Posted Wednesday, March 17, 2010, at 2:24 PM
Sarah Gilbert at AOL’s Daily Finance has decided that the paucity of females on the Forbes list of the world’s richest people is a cause for celebration, not dismay. "Enormous wealth is not a mark of honor, but an indictment," Gilbert writes. "It is proof that, instead of working to better the lives of employees and consumers who are 'stakeholders' of your business enterprises, you have instead extracted vast wealth." She helpfully adds that she can see how those who created this list might have trouble with the findings: "No doubt in their worldview, this list represents power."
Uh, yeah. Any list that leads off with Carlos Slim, followed by Bill Gates and Warren Buffett, can be said to represent quite a bit of power.
For the record, the Forbes list contains 922 men and 89 women. When it comes to self-made women who did not inherit the bucks, the number of females gets even smaller-there are a mere 14 of them represented in this counting. In the United States, they include Oprah Winfrey (No. 400) and Meg Whitman (No. 773), who made her money running eBay.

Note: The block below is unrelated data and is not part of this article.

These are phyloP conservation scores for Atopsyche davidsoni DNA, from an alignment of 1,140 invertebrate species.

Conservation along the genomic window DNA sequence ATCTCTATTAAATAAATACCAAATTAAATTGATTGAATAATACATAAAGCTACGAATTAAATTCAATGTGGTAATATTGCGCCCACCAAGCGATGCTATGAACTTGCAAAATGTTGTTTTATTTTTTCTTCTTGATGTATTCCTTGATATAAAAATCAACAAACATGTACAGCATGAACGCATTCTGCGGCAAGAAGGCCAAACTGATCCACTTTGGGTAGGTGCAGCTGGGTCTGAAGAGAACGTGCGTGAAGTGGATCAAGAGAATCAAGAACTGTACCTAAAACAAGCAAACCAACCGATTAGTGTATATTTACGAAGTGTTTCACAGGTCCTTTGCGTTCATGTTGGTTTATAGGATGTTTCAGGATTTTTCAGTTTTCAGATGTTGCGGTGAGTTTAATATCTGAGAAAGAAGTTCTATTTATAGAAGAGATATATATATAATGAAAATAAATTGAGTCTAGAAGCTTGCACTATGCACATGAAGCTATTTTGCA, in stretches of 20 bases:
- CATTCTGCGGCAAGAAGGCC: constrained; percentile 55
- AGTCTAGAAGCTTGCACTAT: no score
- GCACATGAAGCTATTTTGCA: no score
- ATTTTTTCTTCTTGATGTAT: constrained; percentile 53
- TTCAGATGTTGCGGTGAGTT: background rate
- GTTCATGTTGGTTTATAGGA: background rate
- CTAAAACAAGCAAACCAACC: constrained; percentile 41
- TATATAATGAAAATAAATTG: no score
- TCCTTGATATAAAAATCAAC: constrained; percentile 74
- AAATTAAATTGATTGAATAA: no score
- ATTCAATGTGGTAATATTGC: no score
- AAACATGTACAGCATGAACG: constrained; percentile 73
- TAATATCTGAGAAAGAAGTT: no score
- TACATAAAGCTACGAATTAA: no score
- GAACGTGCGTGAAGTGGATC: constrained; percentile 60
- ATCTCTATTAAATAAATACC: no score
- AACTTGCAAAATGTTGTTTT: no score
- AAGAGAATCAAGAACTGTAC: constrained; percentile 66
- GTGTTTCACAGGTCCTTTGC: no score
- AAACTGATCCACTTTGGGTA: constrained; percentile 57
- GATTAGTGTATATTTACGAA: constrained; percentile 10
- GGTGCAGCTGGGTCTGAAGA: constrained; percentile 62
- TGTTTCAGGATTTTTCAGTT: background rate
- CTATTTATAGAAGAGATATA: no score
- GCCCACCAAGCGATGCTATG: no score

There’s an entire school of thought that argues that women have a different mindset when it comes to finances. We’re kinder, we’re gentler, and we choose to earn less money. Most of this, frankly, is baloney. Women earn less money than men because they are discriminated against. ( Why, again, do newly minted female MBAs earn $4,600 less than equivalent males ?) They are also significantly more likely to be responsible for the infamous second shift. Single mothers file for bankruptcy at much higher rates than their married counterparts. In retirement, women are more likely to live in poverty than men.
All of these facts do not represent a different female financial voice. They demonstrate a lack of female power. And there’s no amount of feel-good talk that can take the sting of that away.